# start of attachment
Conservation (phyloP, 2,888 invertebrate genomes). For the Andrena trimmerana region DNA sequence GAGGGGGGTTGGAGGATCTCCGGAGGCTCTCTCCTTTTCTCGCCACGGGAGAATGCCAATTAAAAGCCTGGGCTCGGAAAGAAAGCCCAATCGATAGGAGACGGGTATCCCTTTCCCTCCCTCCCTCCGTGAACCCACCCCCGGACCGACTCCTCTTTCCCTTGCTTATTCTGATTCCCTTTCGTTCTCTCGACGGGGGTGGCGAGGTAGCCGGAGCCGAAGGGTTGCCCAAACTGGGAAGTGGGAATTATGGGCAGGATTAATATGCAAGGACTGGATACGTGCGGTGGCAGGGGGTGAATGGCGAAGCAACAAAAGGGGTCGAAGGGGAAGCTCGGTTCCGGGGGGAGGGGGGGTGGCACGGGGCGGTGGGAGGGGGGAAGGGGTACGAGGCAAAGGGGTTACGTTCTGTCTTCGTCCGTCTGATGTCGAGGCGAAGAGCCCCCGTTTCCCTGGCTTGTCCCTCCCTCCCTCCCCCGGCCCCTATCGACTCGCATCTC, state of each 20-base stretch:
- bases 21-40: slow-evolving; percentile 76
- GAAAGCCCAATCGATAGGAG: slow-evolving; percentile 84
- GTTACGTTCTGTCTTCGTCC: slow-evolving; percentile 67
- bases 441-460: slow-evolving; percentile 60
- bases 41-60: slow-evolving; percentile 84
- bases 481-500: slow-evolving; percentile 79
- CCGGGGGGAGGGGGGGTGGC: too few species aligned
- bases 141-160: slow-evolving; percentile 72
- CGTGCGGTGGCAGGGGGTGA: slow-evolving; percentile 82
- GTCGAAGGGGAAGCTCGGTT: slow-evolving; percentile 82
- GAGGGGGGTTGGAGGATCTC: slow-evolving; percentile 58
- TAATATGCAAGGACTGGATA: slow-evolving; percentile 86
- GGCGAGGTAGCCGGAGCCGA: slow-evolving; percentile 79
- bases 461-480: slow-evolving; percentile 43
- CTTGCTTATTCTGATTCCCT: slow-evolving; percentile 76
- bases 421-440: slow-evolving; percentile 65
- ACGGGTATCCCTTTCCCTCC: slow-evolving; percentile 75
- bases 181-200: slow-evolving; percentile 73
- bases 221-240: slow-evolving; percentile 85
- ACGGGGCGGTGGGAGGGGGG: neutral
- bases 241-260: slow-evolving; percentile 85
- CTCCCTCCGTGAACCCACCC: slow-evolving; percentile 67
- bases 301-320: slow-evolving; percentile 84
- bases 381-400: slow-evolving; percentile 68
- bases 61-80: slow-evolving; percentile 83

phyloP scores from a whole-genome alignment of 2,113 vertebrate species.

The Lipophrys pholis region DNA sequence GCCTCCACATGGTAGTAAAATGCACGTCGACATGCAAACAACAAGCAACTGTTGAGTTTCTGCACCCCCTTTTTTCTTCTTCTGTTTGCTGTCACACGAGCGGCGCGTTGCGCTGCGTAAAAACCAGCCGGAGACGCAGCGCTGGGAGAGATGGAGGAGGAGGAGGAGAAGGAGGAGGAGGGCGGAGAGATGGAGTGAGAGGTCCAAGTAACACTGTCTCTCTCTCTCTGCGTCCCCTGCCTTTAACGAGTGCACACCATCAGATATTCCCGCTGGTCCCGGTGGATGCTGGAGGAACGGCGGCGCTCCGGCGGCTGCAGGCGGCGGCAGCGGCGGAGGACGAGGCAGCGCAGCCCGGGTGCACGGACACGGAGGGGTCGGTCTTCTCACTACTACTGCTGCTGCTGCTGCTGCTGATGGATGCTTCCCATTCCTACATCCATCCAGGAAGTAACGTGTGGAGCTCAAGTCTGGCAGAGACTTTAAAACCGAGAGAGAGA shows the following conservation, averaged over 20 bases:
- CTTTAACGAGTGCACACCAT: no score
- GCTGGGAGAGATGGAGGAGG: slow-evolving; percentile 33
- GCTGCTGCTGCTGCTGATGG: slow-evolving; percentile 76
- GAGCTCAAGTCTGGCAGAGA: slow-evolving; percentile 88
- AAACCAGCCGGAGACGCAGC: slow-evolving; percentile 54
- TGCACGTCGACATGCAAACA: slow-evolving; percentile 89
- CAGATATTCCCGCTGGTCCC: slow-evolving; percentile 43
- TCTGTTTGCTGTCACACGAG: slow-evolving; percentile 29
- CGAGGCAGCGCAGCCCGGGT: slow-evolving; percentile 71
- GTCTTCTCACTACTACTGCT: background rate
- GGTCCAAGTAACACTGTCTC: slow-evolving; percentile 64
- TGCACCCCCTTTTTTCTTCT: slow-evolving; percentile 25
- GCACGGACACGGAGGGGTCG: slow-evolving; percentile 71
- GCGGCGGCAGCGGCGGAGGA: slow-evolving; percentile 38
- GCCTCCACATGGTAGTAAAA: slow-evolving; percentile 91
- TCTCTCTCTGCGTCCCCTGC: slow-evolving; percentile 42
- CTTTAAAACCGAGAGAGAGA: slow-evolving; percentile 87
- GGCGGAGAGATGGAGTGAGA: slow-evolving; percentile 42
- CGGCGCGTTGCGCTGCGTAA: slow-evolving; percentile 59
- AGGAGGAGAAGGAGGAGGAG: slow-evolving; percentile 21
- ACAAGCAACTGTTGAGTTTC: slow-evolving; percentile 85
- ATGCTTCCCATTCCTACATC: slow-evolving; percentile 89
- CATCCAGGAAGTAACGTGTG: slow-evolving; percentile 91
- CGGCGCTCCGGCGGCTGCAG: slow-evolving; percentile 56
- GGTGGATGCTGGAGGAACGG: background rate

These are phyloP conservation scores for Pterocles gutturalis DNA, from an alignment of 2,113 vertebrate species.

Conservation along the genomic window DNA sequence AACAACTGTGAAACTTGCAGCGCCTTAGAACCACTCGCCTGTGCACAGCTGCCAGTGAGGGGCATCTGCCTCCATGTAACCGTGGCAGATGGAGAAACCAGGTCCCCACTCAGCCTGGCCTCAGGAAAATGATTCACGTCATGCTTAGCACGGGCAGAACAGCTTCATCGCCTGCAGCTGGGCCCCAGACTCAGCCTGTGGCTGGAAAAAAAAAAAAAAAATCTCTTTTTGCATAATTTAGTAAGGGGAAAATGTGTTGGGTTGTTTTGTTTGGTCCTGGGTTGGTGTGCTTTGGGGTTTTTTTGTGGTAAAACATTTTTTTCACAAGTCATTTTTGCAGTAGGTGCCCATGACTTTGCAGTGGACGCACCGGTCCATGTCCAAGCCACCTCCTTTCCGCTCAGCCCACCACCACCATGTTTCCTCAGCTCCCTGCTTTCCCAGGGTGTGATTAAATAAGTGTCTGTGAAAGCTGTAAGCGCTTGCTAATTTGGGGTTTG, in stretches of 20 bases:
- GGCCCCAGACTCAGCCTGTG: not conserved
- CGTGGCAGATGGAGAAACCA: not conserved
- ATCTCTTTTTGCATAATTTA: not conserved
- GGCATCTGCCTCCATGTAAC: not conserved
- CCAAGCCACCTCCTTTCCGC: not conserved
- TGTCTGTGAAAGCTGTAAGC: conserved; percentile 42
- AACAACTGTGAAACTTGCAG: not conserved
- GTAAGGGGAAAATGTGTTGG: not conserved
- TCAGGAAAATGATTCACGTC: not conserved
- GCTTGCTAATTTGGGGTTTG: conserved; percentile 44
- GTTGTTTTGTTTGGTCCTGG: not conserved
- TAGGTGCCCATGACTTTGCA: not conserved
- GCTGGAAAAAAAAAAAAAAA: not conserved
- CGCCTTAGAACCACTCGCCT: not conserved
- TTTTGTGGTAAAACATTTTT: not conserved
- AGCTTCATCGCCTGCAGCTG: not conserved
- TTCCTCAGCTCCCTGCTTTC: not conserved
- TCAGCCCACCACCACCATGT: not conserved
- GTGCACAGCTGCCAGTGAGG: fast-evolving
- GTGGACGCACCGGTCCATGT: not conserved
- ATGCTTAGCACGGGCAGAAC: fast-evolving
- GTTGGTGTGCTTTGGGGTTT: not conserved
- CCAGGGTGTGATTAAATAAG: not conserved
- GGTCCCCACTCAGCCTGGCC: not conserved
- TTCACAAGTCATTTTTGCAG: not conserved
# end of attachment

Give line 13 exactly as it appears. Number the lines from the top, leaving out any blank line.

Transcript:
- TAATATGCAAGGACTGGATA: slow-evolving; percentile 86